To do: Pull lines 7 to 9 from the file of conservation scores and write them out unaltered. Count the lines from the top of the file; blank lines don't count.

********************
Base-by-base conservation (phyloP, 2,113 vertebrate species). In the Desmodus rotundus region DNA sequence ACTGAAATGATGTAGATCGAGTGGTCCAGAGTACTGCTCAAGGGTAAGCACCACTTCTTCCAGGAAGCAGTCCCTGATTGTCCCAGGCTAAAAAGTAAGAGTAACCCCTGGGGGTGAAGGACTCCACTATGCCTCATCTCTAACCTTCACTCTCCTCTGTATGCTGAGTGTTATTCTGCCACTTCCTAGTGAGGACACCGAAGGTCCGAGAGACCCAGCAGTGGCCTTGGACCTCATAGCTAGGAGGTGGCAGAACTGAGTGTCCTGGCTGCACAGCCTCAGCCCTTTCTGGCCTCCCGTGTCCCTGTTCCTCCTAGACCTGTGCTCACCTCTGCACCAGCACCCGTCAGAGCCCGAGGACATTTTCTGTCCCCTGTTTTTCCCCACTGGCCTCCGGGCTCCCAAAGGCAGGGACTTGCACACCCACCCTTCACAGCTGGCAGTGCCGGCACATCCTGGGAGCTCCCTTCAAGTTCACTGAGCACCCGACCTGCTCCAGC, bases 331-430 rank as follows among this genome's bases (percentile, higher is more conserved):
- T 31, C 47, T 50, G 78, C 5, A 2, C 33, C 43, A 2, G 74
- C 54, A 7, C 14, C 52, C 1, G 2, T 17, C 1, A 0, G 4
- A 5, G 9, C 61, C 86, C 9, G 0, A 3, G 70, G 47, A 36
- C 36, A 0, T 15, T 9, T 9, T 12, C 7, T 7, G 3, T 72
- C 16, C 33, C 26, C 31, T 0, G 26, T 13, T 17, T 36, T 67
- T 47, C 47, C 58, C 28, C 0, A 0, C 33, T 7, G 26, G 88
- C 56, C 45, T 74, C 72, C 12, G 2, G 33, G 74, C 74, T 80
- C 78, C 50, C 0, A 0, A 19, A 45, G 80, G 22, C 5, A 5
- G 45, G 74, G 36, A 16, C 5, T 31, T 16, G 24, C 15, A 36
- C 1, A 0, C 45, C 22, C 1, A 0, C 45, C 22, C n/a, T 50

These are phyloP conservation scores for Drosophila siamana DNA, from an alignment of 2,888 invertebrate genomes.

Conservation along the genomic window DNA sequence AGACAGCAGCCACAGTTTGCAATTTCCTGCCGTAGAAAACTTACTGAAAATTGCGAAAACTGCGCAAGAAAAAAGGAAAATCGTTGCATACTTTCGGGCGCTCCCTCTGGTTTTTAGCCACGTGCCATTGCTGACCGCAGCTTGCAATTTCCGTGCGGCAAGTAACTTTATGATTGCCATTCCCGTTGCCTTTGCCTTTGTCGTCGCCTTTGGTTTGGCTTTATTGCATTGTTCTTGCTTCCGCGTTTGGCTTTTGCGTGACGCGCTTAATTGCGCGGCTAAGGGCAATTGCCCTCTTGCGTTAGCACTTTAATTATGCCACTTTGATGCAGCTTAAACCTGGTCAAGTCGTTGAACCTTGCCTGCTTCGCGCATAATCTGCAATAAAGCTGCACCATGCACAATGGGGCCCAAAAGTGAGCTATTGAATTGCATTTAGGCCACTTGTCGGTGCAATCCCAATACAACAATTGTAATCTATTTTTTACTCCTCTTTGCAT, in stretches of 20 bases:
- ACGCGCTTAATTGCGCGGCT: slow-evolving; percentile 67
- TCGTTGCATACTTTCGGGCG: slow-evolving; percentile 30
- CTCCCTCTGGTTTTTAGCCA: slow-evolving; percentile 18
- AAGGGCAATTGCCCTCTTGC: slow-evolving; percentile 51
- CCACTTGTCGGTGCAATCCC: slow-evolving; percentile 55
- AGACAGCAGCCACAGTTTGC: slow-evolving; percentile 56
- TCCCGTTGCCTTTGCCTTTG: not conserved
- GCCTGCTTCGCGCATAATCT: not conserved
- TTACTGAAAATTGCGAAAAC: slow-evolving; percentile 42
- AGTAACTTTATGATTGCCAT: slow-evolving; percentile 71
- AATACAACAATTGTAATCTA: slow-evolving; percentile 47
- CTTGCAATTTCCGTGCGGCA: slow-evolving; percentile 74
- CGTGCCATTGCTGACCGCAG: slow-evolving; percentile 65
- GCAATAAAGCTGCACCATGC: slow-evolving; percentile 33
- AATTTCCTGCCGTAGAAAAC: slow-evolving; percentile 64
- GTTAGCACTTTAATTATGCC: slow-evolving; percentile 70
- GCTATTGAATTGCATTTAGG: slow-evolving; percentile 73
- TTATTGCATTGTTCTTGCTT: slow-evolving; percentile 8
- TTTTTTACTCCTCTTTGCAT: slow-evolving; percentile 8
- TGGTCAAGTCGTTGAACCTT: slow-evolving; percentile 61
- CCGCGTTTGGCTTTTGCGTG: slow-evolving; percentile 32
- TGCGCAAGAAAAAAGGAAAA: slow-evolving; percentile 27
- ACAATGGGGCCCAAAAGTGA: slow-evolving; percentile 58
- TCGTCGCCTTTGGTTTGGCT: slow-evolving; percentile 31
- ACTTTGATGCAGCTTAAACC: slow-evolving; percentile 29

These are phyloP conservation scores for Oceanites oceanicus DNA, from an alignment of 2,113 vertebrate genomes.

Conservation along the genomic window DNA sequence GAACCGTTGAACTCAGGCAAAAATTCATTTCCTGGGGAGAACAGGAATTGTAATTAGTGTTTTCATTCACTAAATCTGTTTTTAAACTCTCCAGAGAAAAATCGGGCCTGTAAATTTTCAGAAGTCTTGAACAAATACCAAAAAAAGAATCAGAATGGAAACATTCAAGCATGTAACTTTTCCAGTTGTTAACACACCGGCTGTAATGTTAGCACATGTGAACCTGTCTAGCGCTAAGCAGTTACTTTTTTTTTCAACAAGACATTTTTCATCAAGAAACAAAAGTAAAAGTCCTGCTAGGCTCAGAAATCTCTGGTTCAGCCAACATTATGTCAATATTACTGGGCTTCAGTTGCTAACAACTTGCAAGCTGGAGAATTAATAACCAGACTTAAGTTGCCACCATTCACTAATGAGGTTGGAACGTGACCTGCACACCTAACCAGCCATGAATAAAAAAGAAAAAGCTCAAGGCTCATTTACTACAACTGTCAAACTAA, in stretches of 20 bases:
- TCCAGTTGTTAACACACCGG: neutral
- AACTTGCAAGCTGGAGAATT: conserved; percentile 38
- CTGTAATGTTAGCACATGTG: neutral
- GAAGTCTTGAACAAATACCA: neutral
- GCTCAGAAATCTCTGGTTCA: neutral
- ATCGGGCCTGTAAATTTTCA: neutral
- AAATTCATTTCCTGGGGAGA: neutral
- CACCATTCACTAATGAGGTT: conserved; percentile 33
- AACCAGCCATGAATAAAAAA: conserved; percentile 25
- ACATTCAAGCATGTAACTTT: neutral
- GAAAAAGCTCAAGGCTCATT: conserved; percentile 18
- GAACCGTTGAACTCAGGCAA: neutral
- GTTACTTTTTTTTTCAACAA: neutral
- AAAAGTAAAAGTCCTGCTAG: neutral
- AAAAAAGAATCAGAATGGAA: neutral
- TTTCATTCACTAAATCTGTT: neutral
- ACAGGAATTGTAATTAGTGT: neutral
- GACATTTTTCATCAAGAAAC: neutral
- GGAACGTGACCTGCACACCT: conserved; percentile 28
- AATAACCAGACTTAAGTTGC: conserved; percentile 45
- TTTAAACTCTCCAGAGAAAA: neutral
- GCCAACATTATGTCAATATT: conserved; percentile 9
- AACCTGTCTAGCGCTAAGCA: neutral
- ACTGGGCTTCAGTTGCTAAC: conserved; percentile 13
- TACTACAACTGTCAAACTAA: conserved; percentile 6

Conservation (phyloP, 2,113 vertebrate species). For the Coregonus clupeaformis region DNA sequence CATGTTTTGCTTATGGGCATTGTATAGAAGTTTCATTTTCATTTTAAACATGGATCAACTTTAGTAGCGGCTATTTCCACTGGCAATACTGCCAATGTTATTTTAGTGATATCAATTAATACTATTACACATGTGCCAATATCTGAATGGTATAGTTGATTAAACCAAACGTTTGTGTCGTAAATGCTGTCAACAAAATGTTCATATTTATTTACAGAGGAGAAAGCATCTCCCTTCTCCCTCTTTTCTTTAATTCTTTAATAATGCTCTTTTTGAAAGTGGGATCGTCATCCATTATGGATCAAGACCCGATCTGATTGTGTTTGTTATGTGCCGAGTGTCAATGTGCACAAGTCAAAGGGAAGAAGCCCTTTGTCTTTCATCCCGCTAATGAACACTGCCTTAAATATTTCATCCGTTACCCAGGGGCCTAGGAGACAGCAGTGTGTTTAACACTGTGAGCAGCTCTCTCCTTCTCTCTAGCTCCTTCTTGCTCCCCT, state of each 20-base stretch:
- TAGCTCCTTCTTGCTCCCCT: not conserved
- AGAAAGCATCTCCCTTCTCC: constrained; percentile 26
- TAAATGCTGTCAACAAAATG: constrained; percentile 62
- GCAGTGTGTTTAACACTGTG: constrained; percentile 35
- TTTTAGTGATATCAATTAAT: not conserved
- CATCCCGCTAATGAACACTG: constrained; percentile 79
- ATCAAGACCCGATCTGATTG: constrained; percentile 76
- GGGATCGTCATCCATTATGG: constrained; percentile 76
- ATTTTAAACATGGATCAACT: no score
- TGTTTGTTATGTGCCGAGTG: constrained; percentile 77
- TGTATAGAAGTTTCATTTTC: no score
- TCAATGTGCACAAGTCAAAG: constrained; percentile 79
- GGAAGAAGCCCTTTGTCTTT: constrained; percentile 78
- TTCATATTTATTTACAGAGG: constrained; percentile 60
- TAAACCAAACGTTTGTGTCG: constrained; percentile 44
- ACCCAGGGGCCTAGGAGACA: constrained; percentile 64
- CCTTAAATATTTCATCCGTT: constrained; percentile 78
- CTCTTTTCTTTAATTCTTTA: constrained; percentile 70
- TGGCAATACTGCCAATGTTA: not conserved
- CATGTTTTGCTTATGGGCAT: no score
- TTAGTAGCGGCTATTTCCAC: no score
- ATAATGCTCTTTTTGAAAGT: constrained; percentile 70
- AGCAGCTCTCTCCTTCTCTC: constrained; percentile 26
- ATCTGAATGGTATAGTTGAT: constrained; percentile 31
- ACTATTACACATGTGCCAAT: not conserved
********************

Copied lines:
- T 47, C 47, C 58, C 28, C 0, A 0, C 33, T 7, G 26, G 88
- C 56, C 45, T 74, C 72, C 12, G 2, G 33, G 74, C 74, T 80
- C 78, C 50, C 0, A 0, A 19, A 45, G 80, G 22, C 5, A 5